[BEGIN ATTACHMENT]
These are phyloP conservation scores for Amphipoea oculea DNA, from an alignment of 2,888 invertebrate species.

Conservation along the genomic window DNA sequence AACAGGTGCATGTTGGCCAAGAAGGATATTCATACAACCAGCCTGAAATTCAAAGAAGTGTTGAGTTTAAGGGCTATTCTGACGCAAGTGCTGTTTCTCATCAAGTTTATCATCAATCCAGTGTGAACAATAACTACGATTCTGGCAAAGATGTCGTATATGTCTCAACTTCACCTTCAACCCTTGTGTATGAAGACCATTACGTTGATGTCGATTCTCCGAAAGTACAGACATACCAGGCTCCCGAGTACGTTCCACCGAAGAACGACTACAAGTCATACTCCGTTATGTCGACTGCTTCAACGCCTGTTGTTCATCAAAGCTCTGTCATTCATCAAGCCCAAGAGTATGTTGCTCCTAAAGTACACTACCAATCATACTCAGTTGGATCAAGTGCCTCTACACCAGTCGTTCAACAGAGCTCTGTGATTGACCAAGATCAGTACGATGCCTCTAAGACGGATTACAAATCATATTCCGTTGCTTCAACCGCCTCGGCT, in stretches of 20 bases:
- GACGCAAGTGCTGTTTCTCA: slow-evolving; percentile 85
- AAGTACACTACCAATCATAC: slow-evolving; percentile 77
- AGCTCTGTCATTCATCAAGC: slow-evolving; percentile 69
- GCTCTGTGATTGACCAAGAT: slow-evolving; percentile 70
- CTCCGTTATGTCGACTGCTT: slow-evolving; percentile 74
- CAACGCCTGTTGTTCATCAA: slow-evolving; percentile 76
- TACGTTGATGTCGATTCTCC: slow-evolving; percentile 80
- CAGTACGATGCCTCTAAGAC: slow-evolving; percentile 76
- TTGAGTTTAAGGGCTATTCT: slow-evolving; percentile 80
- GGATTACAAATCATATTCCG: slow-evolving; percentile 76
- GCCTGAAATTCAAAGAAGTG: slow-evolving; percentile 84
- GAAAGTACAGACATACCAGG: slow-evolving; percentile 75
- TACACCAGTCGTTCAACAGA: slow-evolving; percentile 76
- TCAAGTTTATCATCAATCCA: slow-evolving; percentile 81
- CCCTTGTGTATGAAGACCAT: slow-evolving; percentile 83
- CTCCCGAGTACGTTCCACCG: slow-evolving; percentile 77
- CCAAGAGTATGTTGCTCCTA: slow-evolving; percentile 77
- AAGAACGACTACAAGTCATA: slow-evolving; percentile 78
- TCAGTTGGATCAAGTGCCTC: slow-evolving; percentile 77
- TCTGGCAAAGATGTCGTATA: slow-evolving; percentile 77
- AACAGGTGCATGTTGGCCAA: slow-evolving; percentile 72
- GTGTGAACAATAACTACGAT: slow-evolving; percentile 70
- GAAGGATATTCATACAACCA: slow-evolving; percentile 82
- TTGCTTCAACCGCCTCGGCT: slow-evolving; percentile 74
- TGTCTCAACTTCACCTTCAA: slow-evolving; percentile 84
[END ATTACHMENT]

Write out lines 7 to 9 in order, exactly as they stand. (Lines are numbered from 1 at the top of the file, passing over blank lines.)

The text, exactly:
- CTCCGTTATGTCGACTGCTT: slow-evolving; percentile 74
- CAACGCCTGTTGTTCATCAA: slow-evolving; percentile 76
- TACGTTGATGTCGATTCTCC: slow-evolving; percentile 80